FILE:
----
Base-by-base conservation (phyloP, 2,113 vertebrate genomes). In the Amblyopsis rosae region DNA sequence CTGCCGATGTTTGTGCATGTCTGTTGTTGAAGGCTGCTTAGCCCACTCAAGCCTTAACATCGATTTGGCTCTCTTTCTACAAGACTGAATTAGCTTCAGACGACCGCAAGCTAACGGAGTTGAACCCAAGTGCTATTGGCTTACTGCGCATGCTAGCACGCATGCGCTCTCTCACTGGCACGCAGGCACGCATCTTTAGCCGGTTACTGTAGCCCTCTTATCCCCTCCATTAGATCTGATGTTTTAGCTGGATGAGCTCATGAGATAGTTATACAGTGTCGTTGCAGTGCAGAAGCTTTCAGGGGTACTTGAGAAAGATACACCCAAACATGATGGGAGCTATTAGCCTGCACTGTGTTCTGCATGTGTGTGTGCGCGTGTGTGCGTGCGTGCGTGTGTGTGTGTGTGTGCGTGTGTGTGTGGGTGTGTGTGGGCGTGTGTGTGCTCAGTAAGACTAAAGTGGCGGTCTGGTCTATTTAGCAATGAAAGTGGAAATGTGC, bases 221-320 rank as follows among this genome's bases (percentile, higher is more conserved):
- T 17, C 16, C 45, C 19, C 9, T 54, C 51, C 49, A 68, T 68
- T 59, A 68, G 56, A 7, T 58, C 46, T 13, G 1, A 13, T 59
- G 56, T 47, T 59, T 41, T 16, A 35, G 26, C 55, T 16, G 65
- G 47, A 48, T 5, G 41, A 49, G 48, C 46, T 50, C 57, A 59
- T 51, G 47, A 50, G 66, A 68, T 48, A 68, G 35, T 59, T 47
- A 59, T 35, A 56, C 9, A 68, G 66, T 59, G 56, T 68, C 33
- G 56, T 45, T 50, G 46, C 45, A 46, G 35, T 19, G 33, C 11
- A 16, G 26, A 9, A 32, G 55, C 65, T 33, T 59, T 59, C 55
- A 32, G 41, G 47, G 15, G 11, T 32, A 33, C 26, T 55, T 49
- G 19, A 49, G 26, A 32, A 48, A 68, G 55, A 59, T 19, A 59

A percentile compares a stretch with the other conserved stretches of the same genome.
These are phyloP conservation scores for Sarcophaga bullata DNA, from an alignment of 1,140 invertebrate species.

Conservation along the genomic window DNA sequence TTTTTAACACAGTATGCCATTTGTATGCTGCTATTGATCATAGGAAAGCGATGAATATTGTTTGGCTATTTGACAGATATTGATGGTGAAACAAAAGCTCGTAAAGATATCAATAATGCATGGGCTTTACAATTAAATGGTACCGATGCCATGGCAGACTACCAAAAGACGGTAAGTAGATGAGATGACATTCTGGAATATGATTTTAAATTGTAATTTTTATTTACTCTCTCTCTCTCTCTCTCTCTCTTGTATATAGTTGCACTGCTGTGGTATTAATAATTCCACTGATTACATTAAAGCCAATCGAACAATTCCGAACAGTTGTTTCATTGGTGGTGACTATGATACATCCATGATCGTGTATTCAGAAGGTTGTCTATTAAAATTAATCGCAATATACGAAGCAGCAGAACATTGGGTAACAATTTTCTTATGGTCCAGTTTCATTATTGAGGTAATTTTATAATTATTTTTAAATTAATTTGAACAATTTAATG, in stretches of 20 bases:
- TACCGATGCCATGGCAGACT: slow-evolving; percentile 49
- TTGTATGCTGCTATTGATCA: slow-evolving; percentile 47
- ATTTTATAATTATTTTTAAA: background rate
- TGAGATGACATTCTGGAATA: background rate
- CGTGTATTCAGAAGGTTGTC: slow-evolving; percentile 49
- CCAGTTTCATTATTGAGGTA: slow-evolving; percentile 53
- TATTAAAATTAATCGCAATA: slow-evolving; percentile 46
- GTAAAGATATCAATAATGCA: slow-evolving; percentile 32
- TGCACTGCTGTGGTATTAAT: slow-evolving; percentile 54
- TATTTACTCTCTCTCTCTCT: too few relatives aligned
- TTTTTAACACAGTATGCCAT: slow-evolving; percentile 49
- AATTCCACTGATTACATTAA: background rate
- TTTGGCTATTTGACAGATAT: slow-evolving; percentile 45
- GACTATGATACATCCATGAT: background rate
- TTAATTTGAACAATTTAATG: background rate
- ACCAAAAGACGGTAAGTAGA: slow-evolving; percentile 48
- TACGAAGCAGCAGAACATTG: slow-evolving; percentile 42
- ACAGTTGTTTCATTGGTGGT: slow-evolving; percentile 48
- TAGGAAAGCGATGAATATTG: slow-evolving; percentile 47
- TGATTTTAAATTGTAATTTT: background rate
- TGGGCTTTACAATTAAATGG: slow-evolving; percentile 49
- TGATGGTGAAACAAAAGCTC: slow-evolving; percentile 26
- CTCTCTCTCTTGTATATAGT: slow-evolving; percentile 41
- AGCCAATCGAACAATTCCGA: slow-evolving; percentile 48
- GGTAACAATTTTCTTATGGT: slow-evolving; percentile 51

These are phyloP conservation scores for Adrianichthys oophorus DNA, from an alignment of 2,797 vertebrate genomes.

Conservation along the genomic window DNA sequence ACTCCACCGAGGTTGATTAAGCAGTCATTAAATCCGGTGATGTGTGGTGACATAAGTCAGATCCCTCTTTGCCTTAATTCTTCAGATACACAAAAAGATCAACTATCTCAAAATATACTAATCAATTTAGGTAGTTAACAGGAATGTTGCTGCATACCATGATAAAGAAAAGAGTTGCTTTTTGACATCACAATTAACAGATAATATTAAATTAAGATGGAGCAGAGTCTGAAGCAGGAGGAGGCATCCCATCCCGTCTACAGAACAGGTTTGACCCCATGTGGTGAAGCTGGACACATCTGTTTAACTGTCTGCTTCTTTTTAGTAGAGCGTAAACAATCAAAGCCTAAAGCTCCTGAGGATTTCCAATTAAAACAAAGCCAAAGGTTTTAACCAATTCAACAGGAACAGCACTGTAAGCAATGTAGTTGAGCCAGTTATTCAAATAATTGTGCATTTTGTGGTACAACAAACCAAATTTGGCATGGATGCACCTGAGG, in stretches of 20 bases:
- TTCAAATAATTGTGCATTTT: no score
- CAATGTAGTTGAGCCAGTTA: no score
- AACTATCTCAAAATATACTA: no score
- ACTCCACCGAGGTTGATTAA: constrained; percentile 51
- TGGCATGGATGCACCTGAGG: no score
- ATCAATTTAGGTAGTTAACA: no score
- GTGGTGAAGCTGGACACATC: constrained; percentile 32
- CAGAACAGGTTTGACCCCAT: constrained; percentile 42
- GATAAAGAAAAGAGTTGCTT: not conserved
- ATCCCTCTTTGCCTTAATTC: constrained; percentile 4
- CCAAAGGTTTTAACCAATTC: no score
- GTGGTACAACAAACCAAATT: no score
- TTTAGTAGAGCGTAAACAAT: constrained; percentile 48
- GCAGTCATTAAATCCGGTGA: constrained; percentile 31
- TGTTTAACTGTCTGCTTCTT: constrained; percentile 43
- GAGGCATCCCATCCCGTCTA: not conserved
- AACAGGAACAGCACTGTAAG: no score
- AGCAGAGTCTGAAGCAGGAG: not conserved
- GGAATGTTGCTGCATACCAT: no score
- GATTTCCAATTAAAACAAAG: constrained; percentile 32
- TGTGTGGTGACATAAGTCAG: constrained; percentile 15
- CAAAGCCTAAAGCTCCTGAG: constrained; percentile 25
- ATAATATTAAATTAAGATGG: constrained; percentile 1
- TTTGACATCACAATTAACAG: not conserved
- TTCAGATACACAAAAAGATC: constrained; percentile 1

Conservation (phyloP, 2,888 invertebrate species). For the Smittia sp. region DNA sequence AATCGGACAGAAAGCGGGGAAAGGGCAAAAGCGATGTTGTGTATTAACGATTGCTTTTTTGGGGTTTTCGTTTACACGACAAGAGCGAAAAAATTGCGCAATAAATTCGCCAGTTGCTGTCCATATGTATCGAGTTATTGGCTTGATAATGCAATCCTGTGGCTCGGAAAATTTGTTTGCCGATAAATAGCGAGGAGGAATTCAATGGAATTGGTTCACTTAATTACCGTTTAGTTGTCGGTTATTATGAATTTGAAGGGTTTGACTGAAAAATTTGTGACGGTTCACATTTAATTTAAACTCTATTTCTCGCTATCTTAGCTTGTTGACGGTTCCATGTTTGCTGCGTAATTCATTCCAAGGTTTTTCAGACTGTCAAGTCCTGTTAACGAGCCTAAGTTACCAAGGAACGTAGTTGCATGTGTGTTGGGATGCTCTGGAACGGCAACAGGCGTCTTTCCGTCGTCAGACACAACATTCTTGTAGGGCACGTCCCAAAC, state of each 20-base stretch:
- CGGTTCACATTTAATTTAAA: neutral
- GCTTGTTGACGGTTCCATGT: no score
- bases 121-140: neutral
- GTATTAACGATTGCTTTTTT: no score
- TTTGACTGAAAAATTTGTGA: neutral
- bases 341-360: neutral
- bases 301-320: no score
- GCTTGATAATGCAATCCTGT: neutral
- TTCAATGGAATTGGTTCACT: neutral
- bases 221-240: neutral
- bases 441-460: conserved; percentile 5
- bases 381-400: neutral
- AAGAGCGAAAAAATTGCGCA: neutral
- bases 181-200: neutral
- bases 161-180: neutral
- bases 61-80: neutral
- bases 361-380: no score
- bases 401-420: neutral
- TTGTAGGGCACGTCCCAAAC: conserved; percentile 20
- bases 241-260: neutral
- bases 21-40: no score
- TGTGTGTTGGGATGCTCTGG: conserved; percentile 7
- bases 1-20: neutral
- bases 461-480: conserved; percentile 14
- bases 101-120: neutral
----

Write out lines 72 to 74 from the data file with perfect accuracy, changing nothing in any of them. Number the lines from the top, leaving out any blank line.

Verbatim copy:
- TTTGACTGAAAAATTTGTGA: neutral
- bases 341-360: neutral
- bases 301-320: no score